Genetic and psychosocial predictors of biological aging: clinical significance for stress-related mental disorders (ZEPSOM-Bio)
Stress-related mental health problems are a leading cause of disability in most developed nations, including Canada. Exposure to early life adversities increases the risk of later-on stress-related mental health problems. However, not all children exposed to early adversity will develop a mental illness. A sensitive biological marker of vulnerability for stress-related mental health problems would help identify and treat those at the greatest risk for mental health problems associated with early adversity. The ‘epigenetic clock’ is a biological marker of aging that can be assessed in a variety of different, accessible human tissues. Epigenetic age acceleration, calculated as the difference between an individual’s age in years and predicted age based on the epigenetic clock, is associated with exposure to chronic lifetime stress and predicts a range of health outcomes. We plan to carry out the most comprehensive analysis to date of epigenetic age acceleration and its relationship with the onset and severity of stress-related mental health problems.
The large CIHR-funded Zone d’Épidémiologie Psychiatrique du Sud-Ouest de Montréal (ZEPSOM) study is continuously followed-up. The ZEPSOM-Bio participants are active participants of ZEPSOM study, who agreed to participate in this study, in the continuity of ZEPSOM. This ZEPSOM-Bio study collects data on a range of characteristics potentially associated with stress-related mental health problems across a 8-year period.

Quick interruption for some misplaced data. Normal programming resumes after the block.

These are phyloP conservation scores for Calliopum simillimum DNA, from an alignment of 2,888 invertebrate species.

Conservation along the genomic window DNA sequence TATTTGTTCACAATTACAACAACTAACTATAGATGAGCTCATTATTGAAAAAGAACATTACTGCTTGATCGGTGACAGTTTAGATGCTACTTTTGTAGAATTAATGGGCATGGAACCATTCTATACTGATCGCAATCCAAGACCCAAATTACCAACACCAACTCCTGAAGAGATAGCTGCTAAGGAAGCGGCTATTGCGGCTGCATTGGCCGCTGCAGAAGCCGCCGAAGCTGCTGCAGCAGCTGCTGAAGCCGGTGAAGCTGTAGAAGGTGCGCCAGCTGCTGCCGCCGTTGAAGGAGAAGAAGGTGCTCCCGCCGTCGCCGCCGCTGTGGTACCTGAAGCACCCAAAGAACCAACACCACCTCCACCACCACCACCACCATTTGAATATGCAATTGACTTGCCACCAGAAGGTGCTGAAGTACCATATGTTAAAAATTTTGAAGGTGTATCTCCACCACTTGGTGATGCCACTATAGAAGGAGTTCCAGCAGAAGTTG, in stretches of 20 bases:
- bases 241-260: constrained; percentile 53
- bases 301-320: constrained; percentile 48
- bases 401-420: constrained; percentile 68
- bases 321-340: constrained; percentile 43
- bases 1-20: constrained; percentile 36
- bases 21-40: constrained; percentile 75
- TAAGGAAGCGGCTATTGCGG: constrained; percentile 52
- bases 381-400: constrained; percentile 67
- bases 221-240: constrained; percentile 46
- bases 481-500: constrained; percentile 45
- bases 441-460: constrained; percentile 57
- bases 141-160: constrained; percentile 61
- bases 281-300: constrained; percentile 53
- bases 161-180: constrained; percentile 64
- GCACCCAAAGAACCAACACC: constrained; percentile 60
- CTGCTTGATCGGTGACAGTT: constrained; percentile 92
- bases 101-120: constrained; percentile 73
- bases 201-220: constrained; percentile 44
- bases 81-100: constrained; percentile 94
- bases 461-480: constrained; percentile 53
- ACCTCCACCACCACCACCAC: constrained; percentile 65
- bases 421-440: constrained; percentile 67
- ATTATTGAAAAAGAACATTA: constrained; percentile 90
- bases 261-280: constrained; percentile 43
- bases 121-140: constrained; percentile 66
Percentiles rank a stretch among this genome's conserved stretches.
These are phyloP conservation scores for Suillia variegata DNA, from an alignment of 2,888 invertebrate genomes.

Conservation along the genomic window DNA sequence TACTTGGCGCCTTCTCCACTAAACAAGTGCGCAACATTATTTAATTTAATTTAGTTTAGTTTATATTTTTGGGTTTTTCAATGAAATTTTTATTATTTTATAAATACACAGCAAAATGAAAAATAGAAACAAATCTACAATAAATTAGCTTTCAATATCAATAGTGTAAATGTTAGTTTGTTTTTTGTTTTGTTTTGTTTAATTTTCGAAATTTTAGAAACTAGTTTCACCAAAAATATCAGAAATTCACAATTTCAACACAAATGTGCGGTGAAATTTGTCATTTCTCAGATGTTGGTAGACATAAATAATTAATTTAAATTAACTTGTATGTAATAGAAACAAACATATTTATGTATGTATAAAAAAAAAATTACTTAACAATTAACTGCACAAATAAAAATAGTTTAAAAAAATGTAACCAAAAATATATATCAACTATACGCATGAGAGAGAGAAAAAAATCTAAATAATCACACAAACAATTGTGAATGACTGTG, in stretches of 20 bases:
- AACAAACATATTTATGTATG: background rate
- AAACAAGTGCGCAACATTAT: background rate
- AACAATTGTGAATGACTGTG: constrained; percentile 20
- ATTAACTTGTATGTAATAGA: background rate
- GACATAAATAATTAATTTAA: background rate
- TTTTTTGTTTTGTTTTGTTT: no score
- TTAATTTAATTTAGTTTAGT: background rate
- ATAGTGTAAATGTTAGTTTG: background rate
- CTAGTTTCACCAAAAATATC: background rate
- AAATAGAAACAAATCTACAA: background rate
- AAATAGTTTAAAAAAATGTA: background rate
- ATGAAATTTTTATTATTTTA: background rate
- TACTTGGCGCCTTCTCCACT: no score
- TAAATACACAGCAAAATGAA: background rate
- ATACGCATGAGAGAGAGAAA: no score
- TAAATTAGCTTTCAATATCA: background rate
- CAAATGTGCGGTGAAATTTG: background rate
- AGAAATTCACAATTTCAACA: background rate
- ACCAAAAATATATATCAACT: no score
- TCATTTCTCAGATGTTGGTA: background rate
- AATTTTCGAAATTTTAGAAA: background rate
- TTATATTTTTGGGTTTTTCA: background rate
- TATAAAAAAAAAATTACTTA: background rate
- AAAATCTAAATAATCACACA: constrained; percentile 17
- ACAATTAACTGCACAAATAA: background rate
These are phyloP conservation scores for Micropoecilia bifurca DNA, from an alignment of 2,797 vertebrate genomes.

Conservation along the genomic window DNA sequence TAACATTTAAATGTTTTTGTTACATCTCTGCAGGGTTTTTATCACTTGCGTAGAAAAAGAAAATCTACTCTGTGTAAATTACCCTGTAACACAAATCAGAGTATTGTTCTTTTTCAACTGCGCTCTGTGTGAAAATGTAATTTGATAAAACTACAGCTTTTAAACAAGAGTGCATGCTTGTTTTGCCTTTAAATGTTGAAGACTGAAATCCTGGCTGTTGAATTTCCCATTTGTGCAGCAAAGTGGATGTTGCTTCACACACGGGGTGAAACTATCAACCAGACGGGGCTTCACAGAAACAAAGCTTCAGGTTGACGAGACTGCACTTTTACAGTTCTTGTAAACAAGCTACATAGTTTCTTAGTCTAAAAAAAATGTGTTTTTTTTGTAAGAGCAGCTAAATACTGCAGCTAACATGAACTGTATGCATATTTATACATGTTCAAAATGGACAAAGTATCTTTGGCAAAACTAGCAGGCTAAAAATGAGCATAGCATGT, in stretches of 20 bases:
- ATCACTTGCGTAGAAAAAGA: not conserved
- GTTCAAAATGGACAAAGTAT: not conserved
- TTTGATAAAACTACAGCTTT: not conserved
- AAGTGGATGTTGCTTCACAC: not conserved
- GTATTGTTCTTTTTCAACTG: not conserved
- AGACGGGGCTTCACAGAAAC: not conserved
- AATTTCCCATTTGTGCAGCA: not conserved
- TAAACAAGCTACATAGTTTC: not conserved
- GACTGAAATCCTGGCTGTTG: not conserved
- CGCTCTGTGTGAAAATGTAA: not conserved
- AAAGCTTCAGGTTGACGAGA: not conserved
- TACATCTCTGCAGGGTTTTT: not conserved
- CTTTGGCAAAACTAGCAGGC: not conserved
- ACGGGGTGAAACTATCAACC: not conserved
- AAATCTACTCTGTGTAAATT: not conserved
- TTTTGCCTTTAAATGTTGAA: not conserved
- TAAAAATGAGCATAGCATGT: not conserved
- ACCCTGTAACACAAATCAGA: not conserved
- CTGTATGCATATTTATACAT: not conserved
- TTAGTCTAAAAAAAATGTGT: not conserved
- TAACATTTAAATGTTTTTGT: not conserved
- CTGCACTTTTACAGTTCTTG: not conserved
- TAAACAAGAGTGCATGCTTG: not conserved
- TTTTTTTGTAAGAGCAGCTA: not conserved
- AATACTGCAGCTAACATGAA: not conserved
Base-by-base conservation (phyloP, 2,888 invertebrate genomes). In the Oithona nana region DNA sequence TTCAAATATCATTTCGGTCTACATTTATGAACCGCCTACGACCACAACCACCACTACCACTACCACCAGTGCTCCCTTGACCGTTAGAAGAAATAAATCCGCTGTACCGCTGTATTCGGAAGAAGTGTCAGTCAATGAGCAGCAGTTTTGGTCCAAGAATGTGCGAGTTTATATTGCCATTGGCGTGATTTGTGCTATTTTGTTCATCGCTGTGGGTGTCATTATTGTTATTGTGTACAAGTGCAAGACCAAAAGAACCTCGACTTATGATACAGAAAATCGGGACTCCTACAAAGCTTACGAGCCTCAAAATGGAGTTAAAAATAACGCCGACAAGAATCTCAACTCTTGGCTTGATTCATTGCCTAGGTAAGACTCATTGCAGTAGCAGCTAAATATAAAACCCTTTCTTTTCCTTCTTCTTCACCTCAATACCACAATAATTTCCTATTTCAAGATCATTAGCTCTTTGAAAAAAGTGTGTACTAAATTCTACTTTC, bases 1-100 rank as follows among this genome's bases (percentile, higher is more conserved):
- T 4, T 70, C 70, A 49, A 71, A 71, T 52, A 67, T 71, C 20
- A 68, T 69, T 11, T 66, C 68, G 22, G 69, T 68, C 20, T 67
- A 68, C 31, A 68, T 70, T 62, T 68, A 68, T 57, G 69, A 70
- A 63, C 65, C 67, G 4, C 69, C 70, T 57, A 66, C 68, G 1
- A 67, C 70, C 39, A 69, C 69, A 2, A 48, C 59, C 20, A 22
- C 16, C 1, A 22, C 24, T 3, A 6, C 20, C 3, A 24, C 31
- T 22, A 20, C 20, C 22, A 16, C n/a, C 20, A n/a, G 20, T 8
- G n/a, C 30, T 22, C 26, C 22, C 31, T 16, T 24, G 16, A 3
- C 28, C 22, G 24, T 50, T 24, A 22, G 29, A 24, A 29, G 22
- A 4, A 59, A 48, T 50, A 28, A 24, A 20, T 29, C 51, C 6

The ZEPSOM-Bio is supported by the Canadian Institute of Health Research (CIHR) to build the resource of biological samples within the ZEPSOM cohort, and to estimate epigenetic age acceleration and its relationship to genetic and environmental predictors of stress-related mental illness. Findings from the ZEPSOM sample will be explored in a number of large cohorts made available through a network of national and international collaborations. This research program will also benefit from a multidisciplinary team including both new and senior investigators.
Exploited by 9 researchers and several students, ZEPSOM-Bio represents a rich pool of new knowledge for the benefit of people with mental illness. Since 2016, it develops educational opportunities and knowledge transfer mechanisms for the benefit of decision makers and knowledge users of Quebec health care system. Knowledge translation and sharing between the ZEPSOM-Bio and the health care sector are supported by a Committee of researchers and decision makers from organizations providing mental health services within the catchment area: Douglas Hospital Research Center, Ministère de la Santé et des Services Sociaux, Centres Intégrés Universitaires de Santé et Services Sociaux de l’Ouest-de-l’ile-de Montréal. Also, Knowledge translation and sharing between the ZEPSOM-Bio and experts in the field mental health area are linked with McGill University, University of British Columbia, Max-Planck Institute of Psychiatry.